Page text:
Now published in Photoniques, the journal of the French Optical Society, international (english) edition: Is there a bright spot in the shadow of an opaque disk? Nearly 200 years ago, Augustin Fresnel and François Arago’s remarkable answer to this question validated the wave theory of light and inaugurated the modern theories of diffraction. Today, their renowned experiment can be easily reproduced using lasers and cameras. Far beyond its historical interest, the experiment is a versatile platform to illustrate the main concepts of optical physics, including diffraction, interference, speckle, and Fourier optics.
See also our series of videos on the youtube channel of Institut Fresnel.
Zero-mode waveguide metal nanoapertures are receiving a large interest owing to their ability to confine light at the nanoscale and enhance the fluorescence emission from single molecules. However, the interest for more advanced geometries beyond the vanilla circular shape remains badly understood.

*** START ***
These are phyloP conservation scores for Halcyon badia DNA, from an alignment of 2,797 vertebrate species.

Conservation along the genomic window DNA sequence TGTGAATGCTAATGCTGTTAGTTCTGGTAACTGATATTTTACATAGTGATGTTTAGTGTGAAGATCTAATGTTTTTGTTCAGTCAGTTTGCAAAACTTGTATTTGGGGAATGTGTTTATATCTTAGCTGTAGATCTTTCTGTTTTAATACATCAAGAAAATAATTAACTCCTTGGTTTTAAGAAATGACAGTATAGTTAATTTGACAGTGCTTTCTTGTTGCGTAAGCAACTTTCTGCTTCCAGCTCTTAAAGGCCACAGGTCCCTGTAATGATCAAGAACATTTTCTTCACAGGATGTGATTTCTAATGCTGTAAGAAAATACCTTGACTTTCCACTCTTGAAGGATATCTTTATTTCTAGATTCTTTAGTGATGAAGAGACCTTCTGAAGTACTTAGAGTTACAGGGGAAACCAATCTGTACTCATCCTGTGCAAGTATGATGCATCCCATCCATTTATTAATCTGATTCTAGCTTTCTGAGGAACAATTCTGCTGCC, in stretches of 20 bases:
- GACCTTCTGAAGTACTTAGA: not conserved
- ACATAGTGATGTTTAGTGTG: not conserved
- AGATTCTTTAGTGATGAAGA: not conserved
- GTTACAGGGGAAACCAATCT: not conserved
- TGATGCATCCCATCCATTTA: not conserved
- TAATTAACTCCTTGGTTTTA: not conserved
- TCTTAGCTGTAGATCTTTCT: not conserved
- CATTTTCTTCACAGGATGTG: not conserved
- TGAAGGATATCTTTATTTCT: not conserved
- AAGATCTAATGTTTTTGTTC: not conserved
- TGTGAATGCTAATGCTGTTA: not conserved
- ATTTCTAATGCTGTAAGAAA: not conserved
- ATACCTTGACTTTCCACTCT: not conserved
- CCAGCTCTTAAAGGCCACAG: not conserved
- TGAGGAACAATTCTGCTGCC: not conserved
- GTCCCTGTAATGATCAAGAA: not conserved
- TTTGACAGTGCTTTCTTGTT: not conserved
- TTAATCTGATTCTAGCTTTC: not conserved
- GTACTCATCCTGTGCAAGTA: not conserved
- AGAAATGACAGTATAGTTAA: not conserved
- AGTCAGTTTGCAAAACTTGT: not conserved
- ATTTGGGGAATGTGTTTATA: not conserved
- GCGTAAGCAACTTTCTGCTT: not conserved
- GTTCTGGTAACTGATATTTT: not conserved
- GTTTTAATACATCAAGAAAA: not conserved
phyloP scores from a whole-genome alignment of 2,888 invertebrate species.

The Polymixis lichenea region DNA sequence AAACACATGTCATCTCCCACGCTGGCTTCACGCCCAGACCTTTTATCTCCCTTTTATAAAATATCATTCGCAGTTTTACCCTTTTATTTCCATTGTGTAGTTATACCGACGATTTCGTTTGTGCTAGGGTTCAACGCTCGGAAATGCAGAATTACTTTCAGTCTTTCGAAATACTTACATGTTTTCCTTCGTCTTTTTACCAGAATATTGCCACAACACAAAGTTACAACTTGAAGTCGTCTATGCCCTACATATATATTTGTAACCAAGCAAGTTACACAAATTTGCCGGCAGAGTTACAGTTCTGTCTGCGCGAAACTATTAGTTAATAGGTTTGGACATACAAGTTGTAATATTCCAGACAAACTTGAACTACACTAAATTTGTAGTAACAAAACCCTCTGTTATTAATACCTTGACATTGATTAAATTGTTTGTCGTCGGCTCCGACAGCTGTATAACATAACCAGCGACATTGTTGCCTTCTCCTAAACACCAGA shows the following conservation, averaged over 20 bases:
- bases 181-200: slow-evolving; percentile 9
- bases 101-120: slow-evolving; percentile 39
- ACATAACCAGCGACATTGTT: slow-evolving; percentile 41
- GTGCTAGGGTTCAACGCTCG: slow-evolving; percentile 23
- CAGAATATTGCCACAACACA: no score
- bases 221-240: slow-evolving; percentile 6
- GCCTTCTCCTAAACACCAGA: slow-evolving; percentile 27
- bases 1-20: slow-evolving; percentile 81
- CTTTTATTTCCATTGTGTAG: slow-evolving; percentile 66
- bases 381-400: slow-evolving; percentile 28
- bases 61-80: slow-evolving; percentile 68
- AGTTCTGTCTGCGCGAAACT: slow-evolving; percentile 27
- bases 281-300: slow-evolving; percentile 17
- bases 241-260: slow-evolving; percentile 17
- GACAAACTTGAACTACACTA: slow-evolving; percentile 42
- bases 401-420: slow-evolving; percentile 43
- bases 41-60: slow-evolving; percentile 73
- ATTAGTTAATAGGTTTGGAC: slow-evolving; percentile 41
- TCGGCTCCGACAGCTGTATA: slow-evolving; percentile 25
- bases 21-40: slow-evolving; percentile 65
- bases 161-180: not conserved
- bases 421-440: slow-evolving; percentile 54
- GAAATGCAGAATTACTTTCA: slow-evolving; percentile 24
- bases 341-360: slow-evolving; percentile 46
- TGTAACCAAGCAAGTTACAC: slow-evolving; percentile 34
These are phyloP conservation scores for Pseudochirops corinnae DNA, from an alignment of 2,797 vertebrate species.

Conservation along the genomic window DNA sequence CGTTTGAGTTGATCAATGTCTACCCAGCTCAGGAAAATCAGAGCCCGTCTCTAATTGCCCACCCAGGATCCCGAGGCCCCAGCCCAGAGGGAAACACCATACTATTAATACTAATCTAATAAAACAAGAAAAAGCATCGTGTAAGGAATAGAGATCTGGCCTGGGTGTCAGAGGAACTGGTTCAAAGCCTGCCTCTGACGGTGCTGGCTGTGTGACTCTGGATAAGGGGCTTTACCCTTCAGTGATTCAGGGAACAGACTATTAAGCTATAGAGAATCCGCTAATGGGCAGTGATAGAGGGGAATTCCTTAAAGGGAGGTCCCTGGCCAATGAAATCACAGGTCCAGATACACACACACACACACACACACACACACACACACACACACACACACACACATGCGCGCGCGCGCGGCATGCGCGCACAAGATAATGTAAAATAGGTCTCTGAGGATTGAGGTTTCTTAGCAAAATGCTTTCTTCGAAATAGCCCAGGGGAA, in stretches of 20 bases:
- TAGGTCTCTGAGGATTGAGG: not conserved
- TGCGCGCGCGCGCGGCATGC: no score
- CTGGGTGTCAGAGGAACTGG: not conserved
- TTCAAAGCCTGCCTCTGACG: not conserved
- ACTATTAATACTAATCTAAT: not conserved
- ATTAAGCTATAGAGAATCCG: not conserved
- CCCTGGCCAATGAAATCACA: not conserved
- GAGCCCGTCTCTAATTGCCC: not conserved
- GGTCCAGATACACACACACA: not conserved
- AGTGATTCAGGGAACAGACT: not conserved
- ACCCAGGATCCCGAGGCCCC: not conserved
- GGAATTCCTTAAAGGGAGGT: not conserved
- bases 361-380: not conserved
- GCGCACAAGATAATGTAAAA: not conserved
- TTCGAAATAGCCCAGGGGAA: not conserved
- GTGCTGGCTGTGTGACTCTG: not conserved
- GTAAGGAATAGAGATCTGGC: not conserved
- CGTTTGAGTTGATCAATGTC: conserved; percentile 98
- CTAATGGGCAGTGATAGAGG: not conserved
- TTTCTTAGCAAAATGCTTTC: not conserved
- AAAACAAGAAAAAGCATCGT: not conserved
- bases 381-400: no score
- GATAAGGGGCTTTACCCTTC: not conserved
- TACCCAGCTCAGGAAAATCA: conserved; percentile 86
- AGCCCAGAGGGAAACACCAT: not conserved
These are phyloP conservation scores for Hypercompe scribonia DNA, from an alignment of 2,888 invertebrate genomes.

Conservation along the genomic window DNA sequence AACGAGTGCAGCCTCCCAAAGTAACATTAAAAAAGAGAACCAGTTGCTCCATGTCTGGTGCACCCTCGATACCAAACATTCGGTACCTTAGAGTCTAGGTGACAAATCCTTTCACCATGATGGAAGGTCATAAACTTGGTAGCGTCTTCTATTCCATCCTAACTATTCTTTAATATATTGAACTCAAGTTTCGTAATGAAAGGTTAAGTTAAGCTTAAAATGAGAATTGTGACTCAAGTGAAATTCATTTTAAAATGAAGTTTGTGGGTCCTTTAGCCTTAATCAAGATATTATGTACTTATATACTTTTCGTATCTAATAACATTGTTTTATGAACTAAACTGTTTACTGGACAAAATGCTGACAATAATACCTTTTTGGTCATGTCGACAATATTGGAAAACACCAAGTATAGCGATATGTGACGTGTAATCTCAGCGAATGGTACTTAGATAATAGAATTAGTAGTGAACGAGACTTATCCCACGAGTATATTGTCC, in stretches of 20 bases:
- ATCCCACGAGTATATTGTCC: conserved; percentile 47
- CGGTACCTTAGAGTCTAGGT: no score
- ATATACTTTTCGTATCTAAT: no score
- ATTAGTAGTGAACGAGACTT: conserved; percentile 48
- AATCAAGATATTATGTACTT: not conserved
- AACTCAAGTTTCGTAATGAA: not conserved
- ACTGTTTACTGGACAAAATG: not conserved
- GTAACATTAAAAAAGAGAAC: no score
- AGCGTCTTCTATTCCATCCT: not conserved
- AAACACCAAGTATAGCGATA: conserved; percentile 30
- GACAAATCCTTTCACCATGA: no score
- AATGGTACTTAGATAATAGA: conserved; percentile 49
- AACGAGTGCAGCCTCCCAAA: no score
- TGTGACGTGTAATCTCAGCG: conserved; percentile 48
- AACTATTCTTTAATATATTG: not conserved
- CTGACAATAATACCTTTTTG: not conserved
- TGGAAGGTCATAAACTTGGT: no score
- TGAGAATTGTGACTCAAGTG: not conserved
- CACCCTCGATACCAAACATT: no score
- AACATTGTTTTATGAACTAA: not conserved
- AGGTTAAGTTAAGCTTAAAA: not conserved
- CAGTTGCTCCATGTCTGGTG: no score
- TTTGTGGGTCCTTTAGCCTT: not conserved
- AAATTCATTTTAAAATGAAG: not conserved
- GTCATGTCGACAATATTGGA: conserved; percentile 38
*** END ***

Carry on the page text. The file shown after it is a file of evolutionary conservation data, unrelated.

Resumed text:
In a recent publication in Nanoscale Advances, introduce a rational design for rectangular nanoapertures, and demonstrate how this optimized shape outperforms the classical circular zero-mode waveguides both in the visible and in the deep UV.
- Rectangular nanoapertures provide 50% brighter photon count rates together with shorter lifetimes as compared to their circular counterparts.
- We derive clear design parameters related to physical concepts.
- We achieve the highest fluorescence enhancement reported so far for deep UV plasmonics.